Clary didn't know how long she'd taken, but the water started to run cool before she turned it off. Stepping out, she dried and slipped into a clean pair of panties and a camisole she'd left in there that morning. She ran a brush through her hair and wrapped herself in a robe before exiting to her room once more.
She paused in the doorway and her breath caught when she saw Jace sitting on the corner of her bed, his hands clasped and dangling between his knees, his head down. Clary cleared her throat and he looked up, his brows drawn together and eyes pained. He hadn't changed, hadn't even taken off the heavier outer shirt of his uniform.
"I feel better now," Clary said, hoping her words would reassure him that she was okay.
He nodded slowly. "Good." His eyes traveled over her bathrobe clad body before meeting hers. There was so much emotion flashing through them, Clary didn't know how to interpret what they were trying to say. After a few moments, he spoke again, "When I said it wasn't a good idea . . . I didn't mean I didn't want you, Clary. I always want you. I just . . . I'm . . . I . . ." He lowered his head and drew in a breath, his shoulders moving up and down visibly.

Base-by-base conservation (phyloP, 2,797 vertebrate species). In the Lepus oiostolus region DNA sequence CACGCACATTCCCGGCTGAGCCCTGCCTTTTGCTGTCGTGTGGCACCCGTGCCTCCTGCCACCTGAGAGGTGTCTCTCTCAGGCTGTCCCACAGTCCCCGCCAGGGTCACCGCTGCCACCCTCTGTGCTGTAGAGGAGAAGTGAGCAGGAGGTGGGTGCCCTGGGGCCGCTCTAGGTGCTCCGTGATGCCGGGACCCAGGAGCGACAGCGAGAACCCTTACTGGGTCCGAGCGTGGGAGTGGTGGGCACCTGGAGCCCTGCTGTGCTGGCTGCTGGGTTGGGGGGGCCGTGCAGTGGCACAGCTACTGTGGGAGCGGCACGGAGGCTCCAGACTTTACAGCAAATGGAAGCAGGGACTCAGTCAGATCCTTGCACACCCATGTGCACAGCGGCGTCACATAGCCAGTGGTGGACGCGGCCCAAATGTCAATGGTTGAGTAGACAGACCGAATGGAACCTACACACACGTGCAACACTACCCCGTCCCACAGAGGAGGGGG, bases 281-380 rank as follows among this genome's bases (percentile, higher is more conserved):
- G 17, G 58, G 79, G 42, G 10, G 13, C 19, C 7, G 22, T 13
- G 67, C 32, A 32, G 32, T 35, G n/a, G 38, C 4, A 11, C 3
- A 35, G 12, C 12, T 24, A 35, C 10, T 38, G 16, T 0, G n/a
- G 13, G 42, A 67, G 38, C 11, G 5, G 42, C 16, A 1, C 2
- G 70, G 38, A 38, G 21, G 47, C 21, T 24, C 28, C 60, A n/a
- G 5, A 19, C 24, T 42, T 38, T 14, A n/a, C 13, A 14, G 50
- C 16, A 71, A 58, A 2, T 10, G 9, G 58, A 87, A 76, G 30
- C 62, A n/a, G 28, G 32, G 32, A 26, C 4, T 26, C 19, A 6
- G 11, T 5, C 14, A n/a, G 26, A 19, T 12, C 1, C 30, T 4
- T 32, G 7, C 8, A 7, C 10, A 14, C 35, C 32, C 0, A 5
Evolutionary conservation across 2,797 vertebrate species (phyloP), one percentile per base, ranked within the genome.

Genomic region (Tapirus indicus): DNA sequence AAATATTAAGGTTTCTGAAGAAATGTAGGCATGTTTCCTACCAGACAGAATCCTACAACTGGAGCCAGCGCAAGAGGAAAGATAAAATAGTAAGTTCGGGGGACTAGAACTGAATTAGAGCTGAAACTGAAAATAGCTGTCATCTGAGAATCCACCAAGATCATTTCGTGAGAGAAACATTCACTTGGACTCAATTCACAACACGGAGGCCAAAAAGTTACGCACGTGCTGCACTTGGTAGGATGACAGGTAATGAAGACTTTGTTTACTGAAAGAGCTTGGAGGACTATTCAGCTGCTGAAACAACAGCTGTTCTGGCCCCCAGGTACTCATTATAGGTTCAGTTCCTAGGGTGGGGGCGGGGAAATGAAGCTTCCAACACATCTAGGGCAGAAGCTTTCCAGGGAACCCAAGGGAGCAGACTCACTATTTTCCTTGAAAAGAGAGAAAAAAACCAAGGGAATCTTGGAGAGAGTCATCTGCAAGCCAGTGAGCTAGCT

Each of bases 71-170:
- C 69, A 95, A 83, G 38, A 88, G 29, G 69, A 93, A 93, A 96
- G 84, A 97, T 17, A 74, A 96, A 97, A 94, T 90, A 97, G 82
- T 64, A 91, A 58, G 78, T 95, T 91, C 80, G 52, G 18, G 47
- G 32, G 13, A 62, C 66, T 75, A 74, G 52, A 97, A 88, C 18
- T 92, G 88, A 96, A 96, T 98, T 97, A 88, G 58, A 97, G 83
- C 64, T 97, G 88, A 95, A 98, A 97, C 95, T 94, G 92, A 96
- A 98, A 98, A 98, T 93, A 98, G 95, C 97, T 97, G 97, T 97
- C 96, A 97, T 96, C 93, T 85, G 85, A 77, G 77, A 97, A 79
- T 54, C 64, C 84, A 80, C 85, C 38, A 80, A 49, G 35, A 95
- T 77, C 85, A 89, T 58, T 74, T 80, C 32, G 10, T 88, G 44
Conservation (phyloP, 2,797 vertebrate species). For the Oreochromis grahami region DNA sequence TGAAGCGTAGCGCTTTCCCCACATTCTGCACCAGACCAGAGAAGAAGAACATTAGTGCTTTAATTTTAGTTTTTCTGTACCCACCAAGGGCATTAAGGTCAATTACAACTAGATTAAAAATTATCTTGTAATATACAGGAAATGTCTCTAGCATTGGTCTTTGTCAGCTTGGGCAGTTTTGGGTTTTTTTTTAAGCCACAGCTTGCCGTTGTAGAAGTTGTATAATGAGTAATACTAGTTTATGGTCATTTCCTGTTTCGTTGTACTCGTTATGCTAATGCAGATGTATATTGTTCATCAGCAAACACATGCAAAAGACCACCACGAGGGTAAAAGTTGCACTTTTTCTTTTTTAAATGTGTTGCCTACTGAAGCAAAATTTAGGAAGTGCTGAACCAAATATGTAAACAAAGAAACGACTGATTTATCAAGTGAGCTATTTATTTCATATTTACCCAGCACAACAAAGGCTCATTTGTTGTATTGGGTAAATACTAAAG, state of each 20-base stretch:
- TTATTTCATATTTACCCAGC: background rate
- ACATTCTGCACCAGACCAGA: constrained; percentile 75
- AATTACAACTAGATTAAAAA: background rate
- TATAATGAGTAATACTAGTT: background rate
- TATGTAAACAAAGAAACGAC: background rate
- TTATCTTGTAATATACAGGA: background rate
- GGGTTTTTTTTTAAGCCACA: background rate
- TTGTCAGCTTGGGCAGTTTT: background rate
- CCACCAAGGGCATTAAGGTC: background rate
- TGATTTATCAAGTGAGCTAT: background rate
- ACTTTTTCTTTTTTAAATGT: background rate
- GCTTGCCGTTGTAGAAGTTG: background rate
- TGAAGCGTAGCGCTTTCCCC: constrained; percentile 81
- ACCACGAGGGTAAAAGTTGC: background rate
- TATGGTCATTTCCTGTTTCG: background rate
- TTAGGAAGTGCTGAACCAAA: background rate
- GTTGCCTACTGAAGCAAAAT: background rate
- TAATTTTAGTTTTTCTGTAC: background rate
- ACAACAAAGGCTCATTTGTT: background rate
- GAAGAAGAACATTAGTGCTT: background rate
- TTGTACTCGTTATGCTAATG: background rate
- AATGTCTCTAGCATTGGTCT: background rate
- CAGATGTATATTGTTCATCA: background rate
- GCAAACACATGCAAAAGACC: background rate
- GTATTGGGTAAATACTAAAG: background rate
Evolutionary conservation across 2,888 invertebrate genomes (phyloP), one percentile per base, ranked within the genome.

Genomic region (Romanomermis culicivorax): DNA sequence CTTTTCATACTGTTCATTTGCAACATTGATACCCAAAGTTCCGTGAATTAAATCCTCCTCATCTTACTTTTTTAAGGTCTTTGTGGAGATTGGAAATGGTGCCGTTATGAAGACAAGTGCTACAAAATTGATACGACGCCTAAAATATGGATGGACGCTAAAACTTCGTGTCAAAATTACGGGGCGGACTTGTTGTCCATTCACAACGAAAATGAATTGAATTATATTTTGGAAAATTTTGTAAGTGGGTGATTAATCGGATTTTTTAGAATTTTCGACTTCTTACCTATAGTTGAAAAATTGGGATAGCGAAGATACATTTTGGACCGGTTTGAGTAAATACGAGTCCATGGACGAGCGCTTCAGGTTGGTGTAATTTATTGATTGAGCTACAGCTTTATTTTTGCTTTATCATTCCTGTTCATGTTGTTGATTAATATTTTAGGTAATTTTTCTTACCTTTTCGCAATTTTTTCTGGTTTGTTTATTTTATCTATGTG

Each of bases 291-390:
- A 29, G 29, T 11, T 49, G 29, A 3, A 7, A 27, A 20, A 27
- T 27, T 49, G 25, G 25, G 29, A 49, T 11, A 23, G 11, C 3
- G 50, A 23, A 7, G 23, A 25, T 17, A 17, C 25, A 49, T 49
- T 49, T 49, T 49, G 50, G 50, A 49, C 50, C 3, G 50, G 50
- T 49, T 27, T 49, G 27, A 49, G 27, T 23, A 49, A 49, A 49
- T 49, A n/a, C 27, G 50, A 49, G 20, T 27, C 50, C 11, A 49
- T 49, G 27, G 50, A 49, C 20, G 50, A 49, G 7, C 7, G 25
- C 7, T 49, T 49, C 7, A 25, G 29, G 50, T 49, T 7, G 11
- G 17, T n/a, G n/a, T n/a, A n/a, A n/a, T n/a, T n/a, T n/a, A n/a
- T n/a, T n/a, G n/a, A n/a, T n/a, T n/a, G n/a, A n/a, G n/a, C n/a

Clary gripped her cane and crossed the room, stopping only when she stood less than a foot in front of him. She tucked two fingers under his chin and lifted his face to hers. "You're what?" she whispered.
He closed his eyes for a moment then opened them again. "I'm scared."
Clary frowned and studied him, her gaze raking his face and seeing the truth behind his words. "Why?"
"I'm scared to touch you. Scared I'll hurt you again. It's been so long. So long . . . I don't know if I can control myself enough to not hurt you."
She let her fingers slide along his jaw and cupped his cheek. "You won't hurt me." He started to shake his head, but Clary gripped his face tighter. His eyes rested on hers. "You won't hurt me," she repeated, her words barely a breath. "Touch me, Jace."
For what seemed like an eternity, he stared at her, indecision flashing through his eyes, but finally, he raised one hand. Anticipation flowed through Clary as Jace's fingers tangled with the knot on her robe, prying it apart and letting the ends fall to her sides. The fabric parted and Clary closed her eyes. With them shut, she knew nothing but the sensation of the smooth pile as it brushed away from her skin and the feel of his soft, tentative touch when it ghosted over her. So warm, so right, against her flesh. She knew he was seeing her scars, but she tried her hardest not to let it bother her.